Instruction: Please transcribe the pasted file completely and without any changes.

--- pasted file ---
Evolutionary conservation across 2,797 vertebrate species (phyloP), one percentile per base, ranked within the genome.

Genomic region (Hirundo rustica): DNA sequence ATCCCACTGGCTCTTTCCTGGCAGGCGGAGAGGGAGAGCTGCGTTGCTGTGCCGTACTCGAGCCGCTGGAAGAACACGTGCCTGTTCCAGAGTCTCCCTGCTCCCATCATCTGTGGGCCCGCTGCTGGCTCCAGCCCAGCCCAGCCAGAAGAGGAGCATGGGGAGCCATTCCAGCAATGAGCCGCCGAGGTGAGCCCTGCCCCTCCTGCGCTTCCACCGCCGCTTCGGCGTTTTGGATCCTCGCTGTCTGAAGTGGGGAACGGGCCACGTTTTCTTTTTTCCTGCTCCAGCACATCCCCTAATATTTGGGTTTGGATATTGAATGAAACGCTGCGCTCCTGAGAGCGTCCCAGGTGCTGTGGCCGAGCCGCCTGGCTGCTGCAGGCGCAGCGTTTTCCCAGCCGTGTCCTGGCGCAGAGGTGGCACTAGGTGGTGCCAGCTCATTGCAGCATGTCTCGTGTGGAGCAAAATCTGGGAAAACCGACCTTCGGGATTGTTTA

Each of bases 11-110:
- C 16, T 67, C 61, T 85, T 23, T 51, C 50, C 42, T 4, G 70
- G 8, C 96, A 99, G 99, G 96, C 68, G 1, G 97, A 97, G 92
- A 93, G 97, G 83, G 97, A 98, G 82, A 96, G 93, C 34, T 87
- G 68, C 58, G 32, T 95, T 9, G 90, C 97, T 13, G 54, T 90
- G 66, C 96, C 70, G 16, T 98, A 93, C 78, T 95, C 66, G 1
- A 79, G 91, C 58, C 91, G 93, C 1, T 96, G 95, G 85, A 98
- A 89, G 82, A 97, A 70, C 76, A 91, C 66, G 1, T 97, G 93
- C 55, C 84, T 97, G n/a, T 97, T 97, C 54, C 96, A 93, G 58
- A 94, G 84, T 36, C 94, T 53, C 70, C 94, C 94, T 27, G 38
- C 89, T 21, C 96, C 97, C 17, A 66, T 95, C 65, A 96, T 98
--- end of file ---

Evolutionary conservation across 2,797 vertebrate species (phyloP), one percentile per base, ranked within the genome.

Genomic region (Hirundo rustica): DNA sequence ATCCCACTGGCTCTTTCCTGGCAGGCGGAGAGGGAGAGCTGCGTTGCTGTGCCGTACTCGAGCCGCTGGAAGAACACGTGCCTGTTCCAGAGTCTCCCTGCTCCCATCATCTGTGGGCCCGCTGCTGGCTCCAGCCCAGCCCAGCCAGAAGAGGAGCATGGGGAGCCATTCCAGCAATGAGCCGCCGAGGTGAGCCCTGCCCCTCCTGCGCTTCCACCGCCGCTTCGGCGTTTTGGATCCTCGCTGTCTGAAGTGGGGAACGGGCCACGTTTTCTTTTTTCCTGCTCCAGCACATCCCCTAATATTTGGGTTTGGATATTGAATGAAACGCTGCGCTCCTGAGAGCGTCCCAGGTGCTGTGGCCGAGCCGCCTGGCTGCTGCAGGCGCAGCGTTTTCCCAGCCGTGTCCTGGCGCAGAGGTGGCACTAGGTGGTGCCAGCTCATTGCAGCATGTCTCGTGTGGAGCAAAATCTGGGAAAACCGACCTTCGGGATTGTTTA

Each of bases 11-110:
- C 16, T 67, C 61, T 85, T 23, T 51, C 50, C 42, T 4, G 70
- G 8, C 96, A 99, G 99, G 96, C 68, G 1, G 97, A 97, G 92
- A 93, G 97, G 83, G 97, A 98, G 82, A 96, G 93, C 34, T 87
- G 68, C 58, G 32, T 95, T 9, G 90, C 97, T 13, G 54, T 90
- G 66, C 96, C 70, G 16, T 98, A 93, C 78, T 95, C 66, G 1
- A 79, G 91, C 58, C 91, G 93, C 1, T 96, G 95, G 85, A 98
- A 89, G 82, A 97, A 70, C 76, A 91, C 66, G 1, T 97, G 93
- C 55, C 84, T 97, G n/a, T 97, T 97, C 54, C 96, A 93, G 58
- A 94, G 84, T 36, C 94, T 53, C 70, C 94, C 94, T 27, G 38
- C 89, T 21, C 96, C 97, C 17, A 66, T 95, C 65, A 96, T 98